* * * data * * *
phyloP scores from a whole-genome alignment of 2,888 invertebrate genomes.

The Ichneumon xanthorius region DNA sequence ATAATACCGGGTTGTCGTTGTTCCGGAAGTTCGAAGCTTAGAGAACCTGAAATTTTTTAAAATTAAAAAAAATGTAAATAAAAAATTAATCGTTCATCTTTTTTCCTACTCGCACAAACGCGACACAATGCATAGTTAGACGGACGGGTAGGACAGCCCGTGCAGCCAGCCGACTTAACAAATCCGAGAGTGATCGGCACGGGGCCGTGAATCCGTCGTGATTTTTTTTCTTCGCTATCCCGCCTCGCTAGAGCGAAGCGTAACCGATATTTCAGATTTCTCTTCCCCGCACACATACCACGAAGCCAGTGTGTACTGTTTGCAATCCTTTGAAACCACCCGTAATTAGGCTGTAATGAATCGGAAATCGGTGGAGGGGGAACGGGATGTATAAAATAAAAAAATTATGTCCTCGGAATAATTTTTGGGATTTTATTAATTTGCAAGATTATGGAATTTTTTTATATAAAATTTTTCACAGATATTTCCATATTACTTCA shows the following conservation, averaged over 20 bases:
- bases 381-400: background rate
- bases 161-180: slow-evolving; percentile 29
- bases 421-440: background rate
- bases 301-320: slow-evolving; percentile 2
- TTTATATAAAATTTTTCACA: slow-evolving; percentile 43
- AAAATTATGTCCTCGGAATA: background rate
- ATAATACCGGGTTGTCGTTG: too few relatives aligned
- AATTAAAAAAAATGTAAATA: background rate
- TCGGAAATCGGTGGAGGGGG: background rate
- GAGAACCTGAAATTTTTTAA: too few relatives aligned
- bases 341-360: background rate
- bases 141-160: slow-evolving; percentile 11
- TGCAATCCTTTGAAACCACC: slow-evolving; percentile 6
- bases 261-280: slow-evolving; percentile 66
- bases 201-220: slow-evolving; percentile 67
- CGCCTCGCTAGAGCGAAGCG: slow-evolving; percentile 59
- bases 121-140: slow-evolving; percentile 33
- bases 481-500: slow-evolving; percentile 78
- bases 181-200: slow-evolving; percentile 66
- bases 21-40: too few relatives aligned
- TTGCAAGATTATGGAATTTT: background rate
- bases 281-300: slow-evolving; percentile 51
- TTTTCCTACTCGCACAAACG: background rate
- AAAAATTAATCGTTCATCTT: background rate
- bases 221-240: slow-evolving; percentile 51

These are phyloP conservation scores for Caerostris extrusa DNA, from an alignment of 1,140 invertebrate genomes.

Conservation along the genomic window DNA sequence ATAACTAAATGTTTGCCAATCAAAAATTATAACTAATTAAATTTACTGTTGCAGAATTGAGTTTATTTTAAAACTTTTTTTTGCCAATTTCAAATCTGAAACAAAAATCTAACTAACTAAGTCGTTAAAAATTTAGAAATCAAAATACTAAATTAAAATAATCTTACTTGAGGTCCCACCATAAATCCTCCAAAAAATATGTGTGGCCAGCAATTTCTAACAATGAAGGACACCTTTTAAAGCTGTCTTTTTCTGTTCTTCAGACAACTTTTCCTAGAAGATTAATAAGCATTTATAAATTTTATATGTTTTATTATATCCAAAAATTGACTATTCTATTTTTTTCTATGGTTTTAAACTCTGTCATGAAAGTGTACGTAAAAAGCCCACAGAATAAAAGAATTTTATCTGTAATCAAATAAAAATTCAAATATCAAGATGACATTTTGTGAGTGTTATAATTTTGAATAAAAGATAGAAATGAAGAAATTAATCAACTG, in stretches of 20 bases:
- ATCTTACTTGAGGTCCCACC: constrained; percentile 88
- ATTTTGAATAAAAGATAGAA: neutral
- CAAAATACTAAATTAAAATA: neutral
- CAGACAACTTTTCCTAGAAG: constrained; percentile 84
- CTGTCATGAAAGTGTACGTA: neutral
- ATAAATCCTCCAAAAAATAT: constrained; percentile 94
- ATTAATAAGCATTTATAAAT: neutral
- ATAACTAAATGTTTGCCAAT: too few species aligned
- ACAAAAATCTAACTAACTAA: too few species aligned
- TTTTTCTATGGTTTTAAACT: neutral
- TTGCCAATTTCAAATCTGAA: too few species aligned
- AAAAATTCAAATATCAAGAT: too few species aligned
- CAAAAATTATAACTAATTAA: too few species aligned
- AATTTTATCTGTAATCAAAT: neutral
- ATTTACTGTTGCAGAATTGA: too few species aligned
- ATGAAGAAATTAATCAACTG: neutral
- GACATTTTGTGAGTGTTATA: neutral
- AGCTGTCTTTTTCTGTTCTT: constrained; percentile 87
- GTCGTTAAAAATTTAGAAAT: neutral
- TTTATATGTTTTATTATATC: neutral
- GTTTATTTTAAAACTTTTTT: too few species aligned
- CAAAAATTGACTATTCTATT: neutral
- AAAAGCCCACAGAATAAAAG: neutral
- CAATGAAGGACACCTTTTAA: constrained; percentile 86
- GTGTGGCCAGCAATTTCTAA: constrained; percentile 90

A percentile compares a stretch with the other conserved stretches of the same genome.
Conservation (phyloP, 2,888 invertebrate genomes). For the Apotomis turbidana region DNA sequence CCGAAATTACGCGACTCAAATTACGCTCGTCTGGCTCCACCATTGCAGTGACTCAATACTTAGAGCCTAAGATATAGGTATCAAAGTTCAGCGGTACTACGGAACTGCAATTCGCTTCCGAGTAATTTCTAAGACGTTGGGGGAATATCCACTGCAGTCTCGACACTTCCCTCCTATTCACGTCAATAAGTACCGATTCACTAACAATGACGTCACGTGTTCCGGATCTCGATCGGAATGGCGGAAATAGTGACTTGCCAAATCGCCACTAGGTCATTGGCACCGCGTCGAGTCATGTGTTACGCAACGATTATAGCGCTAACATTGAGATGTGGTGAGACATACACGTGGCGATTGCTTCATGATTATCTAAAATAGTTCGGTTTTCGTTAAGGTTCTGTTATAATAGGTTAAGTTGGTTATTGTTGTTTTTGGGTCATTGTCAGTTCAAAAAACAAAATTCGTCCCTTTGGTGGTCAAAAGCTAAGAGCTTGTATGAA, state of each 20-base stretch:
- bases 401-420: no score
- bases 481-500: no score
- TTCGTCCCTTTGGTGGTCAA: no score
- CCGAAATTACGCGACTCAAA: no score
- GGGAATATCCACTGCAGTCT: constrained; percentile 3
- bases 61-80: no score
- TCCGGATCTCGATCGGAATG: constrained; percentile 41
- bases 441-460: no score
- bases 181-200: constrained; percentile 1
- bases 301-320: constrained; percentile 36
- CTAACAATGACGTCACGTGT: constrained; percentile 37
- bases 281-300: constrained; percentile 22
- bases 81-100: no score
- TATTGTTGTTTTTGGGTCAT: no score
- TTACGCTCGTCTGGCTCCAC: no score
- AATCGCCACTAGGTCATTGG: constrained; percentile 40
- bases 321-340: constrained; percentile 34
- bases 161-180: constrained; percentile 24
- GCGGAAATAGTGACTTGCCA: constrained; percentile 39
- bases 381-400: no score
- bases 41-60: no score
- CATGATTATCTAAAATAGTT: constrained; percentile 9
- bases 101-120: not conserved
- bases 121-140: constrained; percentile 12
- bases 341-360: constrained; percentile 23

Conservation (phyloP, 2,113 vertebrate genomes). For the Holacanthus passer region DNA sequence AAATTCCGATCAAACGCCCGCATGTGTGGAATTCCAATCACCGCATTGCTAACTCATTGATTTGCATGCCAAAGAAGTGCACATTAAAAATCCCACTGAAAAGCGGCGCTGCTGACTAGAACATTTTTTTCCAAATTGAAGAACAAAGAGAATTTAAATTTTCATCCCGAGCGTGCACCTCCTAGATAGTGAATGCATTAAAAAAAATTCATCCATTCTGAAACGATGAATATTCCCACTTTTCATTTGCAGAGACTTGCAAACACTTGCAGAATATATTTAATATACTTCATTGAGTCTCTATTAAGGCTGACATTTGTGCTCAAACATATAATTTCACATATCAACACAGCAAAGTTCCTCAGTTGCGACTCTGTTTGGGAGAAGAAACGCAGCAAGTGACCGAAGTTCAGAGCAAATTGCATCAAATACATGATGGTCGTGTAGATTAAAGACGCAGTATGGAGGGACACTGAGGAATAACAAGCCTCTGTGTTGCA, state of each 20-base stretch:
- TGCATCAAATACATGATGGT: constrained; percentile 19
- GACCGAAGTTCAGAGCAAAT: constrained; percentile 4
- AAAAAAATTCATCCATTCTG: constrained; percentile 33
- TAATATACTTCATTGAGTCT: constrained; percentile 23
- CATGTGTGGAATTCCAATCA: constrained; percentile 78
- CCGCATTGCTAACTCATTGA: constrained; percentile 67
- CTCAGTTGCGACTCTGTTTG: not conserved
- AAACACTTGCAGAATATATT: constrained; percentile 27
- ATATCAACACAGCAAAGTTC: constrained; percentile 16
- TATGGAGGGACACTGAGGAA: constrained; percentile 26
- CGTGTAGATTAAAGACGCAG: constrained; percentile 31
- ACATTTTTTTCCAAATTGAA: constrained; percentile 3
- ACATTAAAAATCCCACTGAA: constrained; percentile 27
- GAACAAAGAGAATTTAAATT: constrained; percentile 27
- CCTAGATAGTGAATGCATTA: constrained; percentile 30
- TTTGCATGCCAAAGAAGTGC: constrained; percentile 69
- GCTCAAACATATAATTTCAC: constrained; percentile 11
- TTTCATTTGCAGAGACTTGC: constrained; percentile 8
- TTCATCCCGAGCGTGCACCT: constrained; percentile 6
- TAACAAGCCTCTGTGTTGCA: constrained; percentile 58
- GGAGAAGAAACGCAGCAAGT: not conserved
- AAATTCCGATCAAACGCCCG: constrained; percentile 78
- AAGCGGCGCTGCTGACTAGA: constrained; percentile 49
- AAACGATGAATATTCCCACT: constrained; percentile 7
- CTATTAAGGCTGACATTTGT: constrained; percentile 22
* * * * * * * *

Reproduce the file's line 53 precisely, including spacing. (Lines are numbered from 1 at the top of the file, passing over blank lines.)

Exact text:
- CAATGAAGGACACCTTTTAA: constrained; percentile 86